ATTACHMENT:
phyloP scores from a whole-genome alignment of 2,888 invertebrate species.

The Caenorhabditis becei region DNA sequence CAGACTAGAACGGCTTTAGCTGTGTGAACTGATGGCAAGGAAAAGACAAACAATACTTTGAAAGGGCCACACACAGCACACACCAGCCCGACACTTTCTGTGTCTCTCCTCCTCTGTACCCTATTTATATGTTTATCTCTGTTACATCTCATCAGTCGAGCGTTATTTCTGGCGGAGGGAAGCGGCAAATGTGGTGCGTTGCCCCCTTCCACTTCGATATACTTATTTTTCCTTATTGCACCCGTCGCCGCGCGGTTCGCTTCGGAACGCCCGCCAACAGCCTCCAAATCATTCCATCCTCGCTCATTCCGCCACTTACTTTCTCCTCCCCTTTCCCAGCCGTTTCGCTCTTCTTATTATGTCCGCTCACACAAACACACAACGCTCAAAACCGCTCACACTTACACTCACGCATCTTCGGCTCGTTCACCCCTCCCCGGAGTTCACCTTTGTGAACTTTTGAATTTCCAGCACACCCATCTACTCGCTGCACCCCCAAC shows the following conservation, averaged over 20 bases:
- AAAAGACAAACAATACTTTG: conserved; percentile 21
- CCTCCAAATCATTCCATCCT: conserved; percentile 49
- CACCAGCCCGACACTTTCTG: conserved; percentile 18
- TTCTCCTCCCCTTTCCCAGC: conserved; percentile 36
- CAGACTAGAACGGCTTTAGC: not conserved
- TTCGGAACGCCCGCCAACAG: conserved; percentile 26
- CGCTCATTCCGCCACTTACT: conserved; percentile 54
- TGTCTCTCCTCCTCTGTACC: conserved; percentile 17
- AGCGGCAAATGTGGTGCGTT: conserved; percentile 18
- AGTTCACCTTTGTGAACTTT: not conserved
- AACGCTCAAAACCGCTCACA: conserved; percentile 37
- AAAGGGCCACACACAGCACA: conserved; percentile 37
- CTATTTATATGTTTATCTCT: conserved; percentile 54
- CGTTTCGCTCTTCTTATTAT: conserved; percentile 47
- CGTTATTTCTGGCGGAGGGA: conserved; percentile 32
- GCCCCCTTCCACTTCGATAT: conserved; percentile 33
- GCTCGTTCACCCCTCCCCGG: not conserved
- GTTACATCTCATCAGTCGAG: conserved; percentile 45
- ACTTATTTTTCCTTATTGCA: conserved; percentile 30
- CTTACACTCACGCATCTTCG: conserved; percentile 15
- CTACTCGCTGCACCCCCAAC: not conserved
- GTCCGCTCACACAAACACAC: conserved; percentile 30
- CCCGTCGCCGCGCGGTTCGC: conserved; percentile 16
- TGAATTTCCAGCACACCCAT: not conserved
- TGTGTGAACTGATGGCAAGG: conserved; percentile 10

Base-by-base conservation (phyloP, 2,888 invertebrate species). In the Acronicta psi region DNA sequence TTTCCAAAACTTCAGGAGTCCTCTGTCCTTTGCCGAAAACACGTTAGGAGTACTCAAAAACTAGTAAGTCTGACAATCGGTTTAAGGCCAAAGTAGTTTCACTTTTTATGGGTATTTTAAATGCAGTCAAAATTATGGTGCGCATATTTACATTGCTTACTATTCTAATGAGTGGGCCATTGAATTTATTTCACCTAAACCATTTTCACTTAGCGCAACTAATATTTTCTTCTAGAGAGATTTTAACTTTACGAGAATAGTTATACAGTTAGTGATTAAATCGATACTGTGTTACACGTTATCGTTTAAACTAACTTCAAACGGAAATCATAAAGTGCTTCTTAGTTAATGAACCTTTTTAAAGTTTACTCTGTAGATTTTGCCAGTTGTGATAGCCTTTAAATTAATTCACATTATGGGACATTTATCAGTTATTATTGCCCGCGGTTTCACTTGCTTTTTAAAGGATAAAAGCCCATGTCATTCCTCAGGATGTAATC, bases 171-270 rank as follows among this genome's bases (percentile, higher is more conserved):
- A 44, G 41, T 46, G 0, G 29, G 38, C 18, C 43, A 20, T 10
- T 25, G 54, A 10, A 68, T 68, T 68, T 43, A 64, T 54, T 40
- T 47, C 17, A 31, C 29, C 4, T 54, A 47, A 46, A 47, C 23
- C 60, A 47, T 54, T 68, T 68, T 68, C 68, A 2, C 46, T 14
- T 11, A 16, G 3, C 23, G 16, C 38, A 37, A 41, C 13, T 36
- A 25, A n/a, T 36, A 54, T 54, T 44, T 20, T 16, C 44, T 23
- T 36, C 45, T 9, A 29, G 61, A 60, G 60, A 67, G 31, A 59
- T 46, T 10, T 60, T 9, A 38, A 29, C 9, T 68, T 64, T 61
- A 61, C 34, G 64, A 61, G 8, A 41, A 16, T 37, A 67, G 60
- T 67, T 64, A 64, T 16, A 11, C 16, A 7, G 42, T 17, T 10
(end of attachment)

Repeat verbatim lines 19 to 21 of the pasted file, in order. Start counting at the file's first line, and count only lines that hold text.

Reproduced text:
- GCTCGTTCACCCCTCCCCGG: not conserved
- GTTACATCTCATCAGTCGAG: conserved; percentile 45
- ACTTATTTTTCCTTATTGCA: conserved; percentile 30